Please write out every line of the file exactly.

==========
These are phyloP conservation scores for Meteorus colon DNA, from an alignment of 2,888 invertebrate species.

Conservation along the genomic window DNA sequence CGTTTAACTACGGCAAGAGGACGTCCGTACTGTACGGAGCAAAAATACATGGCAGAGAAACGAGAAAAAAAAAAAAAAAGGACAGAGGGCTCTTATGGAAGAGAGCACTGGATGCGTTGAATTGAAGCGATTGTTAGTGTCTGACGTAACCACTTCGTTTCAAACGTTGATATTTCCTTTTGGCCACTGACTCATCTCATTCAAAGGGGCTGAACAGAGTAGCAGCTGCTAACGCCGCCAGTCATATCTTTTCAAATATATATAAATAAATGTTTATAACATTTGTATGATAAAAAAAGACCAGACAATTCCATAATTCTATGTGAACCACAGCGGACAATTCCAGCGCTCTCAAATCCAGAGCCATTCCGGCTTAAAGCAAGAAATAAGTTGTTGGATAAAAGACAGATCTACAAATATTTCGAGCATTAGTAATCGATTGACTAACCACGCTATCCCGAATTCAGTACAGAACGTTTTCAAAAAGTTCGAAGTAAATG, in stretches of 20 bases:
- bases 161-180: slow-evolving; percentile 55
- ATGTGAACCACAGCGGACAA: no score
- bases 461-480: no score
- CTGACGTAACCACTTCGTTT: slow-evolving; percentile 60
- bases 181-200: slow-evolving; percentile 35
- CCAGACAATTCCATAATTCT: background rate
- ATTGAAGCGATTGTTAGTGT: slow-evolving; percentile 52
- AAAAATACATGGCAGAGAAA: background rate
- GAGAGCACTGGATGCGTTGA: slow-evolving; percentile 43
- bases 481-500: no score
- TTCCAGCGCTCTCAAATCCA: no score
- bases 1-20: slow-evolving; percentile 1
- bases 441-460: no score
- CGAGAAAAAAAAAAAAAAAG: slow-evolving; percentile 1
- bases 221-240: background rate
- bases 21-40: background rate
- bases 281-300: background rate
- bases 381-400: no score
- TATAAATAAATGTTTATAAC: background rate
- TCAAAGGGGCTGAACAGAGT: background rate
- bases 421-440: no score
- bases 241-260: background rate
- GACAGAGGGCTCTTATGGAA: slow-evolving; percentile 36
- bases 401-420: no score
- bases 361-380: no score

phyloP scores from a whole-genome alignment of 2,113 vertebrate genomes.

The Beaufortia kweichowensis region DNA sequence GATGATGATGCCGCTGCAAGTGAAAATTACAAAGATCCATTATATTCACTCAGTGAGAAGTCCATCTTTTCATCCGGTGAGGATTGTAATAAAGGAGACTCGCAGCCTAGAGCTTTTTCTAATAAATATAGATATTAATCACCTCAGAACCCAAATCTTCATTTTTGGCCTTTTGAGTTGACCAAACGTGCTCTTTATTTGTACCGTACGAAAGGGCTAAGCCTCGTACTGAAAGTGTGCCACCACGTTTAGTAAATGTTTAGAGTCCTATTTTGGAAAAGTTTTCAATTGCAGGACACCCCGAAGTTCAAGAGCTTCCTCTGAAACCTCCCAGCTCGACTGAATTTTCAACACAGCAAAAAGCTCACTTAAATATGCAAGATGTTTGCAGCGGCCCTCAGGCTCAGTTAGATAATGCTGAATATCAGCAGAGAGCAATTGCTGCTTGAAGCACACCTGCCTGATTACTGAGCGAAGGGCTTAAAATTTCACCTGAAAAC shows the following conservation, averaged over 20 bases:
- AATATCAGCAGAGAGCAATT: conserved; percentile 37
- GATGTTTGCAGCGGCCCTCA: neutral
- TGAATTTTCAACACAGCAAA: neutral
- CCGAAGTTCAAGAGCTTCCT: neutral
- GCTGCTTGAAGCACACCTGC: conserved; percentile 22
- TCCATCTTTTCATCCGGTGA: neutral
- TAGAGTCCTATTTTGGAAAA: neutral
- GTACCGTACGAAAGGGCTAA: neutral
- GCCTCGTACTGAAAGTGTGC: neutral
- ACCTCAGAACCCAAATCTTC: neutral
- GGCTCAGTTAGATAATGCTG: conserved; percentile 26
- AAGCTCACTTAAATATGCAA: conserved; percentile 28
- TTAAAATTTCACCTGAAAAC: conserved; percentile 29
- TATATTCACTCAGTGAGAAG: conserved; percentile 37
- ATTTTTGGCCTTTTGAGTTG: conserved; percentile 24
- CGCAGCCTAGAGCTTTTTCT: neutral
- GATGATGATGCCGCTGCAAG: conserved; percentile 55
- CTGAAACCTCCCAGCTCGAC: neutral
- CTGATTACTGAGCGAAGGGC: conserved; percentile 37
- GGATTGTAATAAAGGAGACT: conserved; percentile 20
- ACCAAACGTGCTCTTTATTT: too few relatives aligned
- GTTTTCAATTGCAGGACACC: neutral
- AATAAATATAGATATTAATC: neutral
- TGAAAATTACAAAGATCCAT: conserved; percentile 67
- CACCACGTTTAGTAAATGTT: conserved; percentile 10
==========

These are phyloP conservation scores for Meteorus colon DNA, from an alignment of 2,888 invertebrate species.

Conservation along the genomic window DNA sequence CGTTTAACTACGGCAAGAGGACGTCCGTACTGTACGGAGCAAAAATACATGGCAGAGAAACGAGAAAAAAAAAAAAAAAGGACAGAGGGCTCTTATGGAAGAGAGCACTGGATGCGTTGAATTGAAGCGATTGTTAGTGTCTGACGTAACCACTTCGTTTCAAACGTTGATATTTCCTTTTGGCCACTGACTCATCTCATTCAAAGGGGCTGAACAGAGTAGCAGCTGCTAACGCCGCCAGTCATATCTTTTCAAATATATATAAATAAATGTTTATAACATTTGTATGATAAAAAAAGACCAGACAATTCCATAATTCTATGTGAACCACAGCGGACAATTCCAGCGCTCTCAAATCCAGAGCCATTCCGGCTTAAAGCAAGAAATAAGTTGTTGGATAAAAGACAGATCTACAAATATTTCGAGCATTAGTAATCGATTGACTAACCACGCTATCCCGAATTCAGTACAGAACGTTTTCAAAAAGTTCGAAGTAAATG, in stretches of 20 bases:
- bases 161-180: slow-evolving; percentile 55
- ATGTGAACCACAGCGGACAA: no score
- bases 461-480: no score
- CTGACGTAACCACTTCGTTT: slow-evolving; percentile 60
- bases 181-200: slow-evolving; percentile 35
- CCAGACAATTCCATAATTCT: background rate
- ATTGAAGCGATTGTTAGTGT: slow-evolving; percentile 52
- AAAAATACATGGCAGAGAAA: background rate
- GAGAGCACTGGATGCGTTGA: slow-evolving; percentile 43
- bases 481-500: no score
- TTCCAGCGCTCTCAAATCCA: no score
- bases 1-20: slow-evolving; percentile 1
- bases 441-460: no score
- CGAGAAAAAAAAAAAAAAAG: slow-evolving; percentile 1
- bases 221-240: background rate
- bases 21-40: background rate
- bases 281-300: background rate
- bases 381-400: no score
- TATAAATAAATGTTTATAAC: background rate
- TCAAAGGGGCTGAACAGAGT: background rate
- bases 421-440: no score
- bases 241-260: background rate
- GACAGAGGGCTCTTATGGAA: slow-evolving; percentile 36
- bases 401-420: no score
- bases 361-380: no score

phyloP scores from a whole-genome alignment of 2,113 vertebrate genomes.

The Beaufortia kweichowensis region DNA sequence GATGATGATGCCGCTGCAAGTGAAAATTACAAAGATCCATTATATTCACTCAGTGAGAAGTCCATCTTTTCATCCGGTGAGGATTGTAATAAAGGAGACTCGCAGCCTAGAGCTTTTTCTAATAAATATAGATATTAATCACCTCAGAACCCAAATCTTCATTTTTGGCCTTTTGAGTTGACCAAACGTGCTCTTTATTTGTACCGTACGAAAGGGCTAAGCCTCGTACTGAAAGTGTGCCACCACGTTTAGTAAATGTTTAGAGTCCTATTTTGGAAAAGTTTTCAATTGCAGGACACCCCGAAGTTCAAGAGCTTCCTCTGAAACCTCCCAGCTCGACTGAATTTTCAACACAGCAAAAAGCTCACTTAAATATGCAAGATGTTTGCAGCGGCCCTCAGGCTCAGTTAGATAATGCTGAATATCAGCAGAGAGCAATTGCTGCTTGAAGCACACCTGCCTGATTACTGAGCGAAGGGCTTAAAATTTCACCTGAAAAC shows the following conservation, averaged over 20 bases:
- AATATCAGCAGAGAGCAATT: conserved; percentile 37
- GATGTTTGCAGCGGCCCTCA: neutral
- TGAATTTTCAACACAGCAAA: neutral
- CCGAAGTTCAAGAGCTTCCT: neutral
- GCTGCTTGAAGCACACCTGC: conserved; percentile 22
- TCCATCTTTTCATCCGGTGA: neutral
- TAGAGTCCTATTTTGGAAAA: neutral
- GTACCGTACGAAAGGGCTAA: neutral
- GCCTCGTACTGAAAGTGTGC: neutral
- ACCTCAGAACCCAAATCTTC: neutral
- GGCTCAGTTAGATAATGCTG: conserved; percentile 26
- AAGCTCACTTAAATATGCAA: conserved; percentile 28
- TTAAAATTTCACCTGAAAAC: conserved; percentile 29
- TATATTCACTCAGTGAGAAG: conserved; percentile 37
- ATTTTTGGCCTTTTGAGTTG: conserved; percentile 24
- CGCAGCCTAGAGCTTTTTCT: neutral
- GATGATGATGCCGCTGCAAG: conserved; percentile 55
- CTGAAACCTCCCAGCTCGAC: neutral
- CTGATTACTGAGCGAAGGGC: conserved; percentile 37
- GGATTGTAATAAAGGAGACT: conserved; percentile 20
- ACCAAACGTGCTCTTTATTT: too few relatives aligned
- GTTTTCAATTGCAGGACACC: neutral
- AATAAATATAGATATTAATC: neutral
- TGAAAATTACAAAGATCCAT: conserved; percentile 67
- CACCACGTTTAGTAAATGTT: conserved; percentile 10